A constitutional crisis was created on 20 February 2023 when President Arif Alvi, a PTI loyalist, unilaterally announced 09 April as the election date in the two provinces. It got the government and military scampering. Immediately, the Supreme Court of Pakistan took a suo moto notice of the President’s announcement. A nine-member Bench was initially constituted on 23 February to hear the matter, which was later revised to a five-member Bench on 27 February led by Chief Justice himself. The Top Court examined the constitutional responsibilities in the backdrop of Article 105(3)(a) and 57(1) of Pakistan’s Constitution, which stipulates the holding of elections within 90 days of the dissolution of the Assembly. A split 3-2 ruling pointed out that ordering the election date rests with the constitutional authority that dissolves the Assembly. While the judges were critical of the role played by the Governor of Khyber Pakhtunkhwa in delaying the poll date announcement, they were soft on the Election Commission’s inability to comprehend the constitutional crisis. The Election Commission, in consultation with President Alvi, has fixed 30 April as the date for Punjab provincial elections, while the date for the Khyber Pakhtunkhwa elections is yet to be announced by the Governor. The separate provincial and national assembly elections are set to keep the political temperature high throughout the summer.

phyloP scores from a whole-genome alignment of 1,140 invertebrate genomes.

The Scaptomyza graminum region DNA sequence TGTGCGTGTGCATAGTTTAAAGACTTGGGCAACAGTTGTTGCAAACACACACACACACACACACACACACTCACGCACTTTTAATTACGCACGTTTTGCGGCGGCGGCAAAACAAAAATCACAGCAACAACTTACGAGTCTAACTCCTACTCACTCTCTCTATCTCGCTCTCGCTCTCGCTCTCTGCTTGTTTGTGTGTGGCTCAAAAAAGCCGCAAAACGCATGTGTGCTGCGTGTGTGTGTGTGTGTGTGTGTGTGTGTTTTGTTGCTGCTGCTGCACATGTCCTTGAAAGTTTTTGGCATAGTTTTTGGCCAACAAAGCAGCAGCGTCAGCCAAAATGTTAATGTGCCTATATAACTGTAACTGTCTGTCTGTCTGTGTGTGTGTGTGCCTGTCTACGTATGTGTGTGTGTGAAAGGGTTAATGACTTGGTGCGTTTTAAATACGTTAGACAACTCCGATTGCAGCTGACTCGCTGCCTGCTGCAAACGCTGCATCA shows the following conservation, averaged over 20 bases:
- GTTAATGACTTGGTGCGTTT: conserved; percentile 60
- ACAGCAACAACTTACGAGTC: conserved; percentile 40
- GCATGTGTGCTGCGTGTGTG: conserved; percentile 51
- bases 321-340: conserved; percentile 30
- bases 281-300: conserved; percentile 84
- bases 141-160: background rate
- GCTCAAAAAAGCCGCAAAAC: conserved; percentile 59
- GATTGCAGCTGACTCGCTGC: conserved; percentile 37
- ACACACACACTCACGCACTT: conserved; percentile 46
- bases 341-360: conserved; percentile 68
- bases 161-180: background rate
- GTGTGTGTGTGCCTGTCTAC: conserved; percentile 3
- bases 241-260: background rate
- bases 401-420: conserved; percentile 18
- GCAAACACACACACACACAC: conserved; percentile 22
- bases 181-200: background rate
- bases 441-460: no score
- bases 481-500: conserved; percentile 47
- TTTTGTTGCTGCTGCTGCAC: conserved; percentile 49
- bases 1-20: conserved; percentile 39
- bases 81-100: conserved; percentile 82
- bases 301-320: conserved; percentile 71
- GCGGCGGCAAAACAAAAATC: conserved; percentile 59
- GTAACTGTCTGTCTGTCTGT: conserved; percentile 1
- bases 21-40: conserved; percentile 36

Managing the Affairs